In the course of his whiny, egotistical, and largely fact-free email complaint to me last Friday, Alan Schwarz of The New York Times said the following:
“As far as I know your concern with the coverage stems only from your Maroon-connection-to-Riddell-study issue. Even if that were an issue, which I know it is not for reasons of which you are totally unaware, you have some nerve casting the entire work that way.”
(Schwarz’s full message and my response were posted the same day.)
One striking aspect of this passage is that it raised the issue of Dr. Joseph Maroon in response to an item by me that itself did not mention him. Moreover – as anyone plugging the term “Alan Schwarz” into this blog’s search engine can confirm – I never frontally criticized The Times for its Maroon coverage (as opposed to exhorting The Times and all media to pick up on my exposure of the fuller context of his work for the National Football League and World Wrestling Entertainment, and to connect it to the Riddell helmet investigation in a way that would make it, in my view, more meaningful).
Once again: I have not once ripped Schwarz for what he has written about Maroon.
In a January 13 post headlined “Why Didn’t the NFL and WWE’s Dr. Maroon Speak Up About the Riddell Helmet Advertising Claims?” (http://wrestlingbabylon.wordpress.com/2011/01/13/why-didn%E2%80%99t-nfl-and-wwe%E2%80%99s-dr-maroon-speak-up-about-the-riddell-helmet-advertising-claims/), I wrote:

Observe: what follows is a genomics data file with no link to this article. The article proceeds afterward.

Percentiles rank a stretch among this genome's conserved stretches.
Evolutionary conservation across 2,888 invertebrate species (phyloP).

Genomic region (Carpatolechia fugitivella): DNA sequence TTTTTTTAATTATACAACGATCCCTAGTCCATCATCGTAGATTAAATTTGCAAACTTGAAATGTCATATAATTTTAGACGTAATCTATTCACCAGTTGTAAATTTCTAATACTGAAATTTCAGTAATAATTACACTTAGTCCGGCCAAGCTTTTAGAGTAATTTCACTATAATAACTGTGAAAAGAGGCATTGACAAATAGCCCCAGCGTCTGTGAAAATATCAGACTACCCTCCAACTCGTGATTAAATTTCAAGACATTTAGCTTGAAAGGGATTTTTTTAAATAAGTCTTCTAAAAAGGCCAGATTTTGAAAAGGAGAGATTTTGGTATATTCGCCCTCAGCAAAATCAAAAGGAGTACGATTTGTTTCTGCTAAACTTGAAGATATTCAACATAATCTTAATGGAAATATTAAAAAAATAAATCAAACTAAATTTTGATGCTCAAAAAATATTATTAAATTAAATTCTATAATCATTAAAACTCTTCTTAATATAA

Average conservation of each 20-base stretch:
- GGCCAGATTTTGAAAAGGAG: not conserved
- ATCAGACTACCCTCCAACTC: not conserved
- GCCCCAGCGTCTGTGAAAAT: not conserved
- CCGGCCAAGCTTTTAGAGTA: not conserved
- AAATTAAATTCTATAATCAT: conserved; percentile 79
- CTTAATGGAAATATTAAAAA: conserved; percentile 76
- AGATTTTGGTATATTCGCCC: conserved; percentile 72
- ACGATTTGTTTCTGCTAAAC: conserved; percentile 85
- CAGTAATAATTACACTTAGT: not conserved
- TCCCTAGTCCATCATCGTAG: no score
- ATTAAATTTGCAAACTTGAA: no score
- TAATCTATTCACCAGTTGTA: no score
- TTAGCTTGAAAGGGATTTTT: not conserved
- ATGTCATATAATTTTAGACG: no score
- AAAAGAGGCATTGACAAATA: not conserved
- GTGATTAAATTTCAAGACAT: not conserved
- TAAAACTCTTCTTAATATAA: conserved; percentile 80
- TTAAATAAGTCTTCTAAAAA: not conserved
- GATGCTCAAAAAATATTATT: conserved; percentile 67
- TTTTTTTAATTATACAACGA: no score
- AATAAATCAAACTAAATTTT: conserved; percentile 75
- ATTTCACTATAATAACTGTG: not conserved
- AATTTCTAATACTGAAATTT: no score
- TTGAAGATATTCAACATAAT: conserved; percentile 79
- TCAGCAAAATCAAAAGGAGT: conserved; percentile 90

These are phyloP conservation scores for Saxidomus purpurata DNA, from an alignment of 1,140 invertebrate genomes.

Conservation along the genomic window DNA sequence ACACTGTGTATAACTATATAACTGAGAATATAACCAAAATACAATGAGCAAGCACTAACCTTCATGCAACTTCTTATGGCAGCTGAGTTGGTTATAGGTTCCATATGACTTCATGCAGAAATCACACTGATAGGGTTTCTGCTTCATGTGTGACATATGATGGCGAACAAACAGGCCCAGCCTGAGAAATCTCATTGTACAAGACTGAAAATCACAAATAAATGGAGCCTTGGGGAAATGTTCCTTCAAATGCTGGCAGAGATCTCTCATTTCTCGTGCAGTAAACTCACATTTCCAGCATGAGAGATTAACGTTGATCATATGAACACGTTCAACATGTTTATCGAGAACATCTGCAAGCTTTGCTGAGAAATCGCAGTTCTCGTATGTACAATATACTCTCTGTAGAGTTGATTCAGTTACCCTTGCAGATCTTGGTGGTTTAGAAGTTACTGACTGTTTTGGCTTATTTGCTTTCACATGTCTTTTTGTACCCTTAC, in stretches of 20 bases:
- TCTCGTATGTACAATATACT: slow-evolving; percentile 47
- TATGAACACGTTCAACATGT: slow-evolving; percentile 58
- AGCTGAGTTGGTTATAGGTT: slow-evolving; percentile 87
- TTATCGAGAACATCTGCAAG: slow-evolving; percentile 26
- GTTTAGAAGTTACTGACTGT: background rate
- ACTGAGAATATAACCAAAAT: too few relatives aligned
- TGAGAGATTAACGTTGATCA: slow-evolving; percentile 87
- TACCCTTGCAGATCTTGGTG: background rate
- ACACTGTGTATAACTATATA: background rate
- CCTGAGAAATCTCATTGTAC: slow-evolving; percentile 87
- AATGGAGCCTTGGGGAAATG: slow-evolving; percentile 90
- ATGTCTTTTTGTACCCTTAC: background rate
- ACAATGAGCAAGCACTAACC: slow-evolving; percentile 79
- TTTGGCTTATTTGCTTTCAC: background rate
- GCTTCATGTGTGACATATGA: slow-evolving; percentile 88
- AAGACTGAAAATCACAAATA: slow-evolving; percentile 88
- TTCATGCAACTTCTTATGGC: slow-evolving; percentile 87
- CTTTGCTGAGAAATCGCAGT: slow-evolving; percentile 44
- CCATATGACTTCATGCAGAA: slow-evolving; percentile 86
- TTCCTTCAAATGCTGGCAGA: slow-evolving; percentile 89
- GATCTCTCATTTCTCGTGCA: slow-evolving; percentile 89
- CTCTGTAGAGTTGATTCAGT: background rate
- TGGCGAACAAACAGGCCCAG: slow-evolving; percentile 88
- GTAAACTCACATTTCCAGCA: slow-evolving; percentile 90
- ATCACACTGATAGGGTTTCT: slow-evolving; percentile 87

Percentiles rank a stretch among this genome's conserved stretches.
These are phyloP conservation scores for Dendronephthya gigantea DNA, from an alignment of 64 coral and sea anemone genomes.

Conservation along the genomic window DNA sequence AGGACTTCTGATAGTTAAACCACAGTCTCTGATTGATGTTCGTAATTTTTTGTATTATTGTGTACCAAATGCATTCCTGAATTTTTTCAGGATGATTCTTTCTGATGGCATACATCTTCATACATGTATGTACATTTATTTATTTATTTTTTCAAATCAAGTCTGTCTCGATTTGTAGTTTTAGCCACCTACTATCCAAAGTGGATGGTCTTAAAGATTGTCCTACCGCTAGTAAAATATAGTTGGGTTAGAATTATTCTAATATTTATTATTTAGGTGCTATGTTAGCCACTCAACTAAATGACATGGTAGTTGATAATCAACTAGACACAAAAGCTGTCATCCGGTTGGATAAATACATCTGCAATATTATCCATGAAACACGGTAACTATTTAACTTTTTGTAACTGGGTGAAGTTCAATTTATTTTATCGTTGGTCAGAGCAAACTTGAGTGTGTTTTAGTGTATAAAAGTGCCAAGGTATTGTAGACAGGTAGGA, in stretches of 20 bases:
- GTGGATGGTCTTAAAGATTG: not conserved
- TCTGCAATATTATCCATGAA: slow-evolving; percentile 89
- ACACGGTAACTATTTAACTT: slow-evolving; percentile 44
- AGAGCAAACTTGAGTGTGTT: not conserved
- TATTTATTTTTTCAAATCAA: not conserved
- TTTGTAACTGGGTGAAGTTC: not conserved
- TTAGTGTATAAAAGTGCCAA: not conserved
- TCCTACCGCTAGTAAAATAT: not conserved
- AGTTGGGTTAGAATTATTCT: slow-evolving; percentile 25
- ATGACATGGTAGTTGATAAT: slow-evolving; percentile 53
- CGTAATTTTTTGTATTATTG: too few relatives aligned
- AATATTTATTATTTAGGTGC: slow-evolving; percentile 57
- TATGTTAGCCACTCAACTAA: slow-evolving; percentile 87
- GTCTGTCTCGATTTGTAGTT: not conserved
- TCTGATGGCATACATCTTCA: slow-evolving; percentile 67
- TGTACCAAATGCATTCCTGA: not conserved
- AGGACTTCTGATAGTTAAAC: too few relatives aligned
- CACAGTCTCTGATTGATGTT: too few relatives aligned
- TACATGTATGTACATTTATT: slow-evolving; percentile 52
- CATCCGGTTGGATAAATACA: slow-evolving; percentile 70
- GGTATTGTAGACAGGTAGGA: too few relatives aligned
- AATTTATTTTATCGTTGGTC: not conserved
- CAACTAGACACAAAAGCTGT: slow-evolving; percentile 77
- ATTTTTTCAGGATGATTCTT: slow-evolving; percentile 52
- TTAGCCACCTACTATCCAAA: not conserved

The New York Times’ Alan Schwarz, whose investigative article last October on the unreliable work of the National Operating Committee on Standards for Athletic Equipment (NOCSAE) helped spur Senator Udall’s call to the FTC, reported that Maroon “disagreed with Riddell’s marketing the 31 percent figure without acknowledging its limitations, and supported Udall’s request for a formal scrutiny.”
Maroon told The Times: “That was the data that came out, but the authors of that study on multiple occasions have recommended further investigations, better controls and with larger numbers. If one is going to make statements relative to the paper we wrote, it should be with the limitations that we emphasized, and not extrapolated to studies that we suggest should be done and haven’t been done yet.”
I went on to document that Riddell had been aggressively exploiting the Maroon-co-authored and NFL-funded study of its Revolution model since no later than July 2008, and wondered why neither the doctor nor the league had raised a peep about it before it became a federal case.
The piece also included this paragraph:
I asked The Times’ Schwarz if he had sought elaboration from Dr. Maroon as to where, when, and to whom he had ever objected to Riddell’s advertising claims exploiting his research. Schwarz declined comment.
After the article was posted, Schwarz emailed me: “Nicely done.”
On January 24, I emailed Schwarz, in part: “On or off the record, your choice: Do you intend to explore the Maroon/Riddell fault line? If not, why not? Any insights from your valuable perspective would be appreciated.”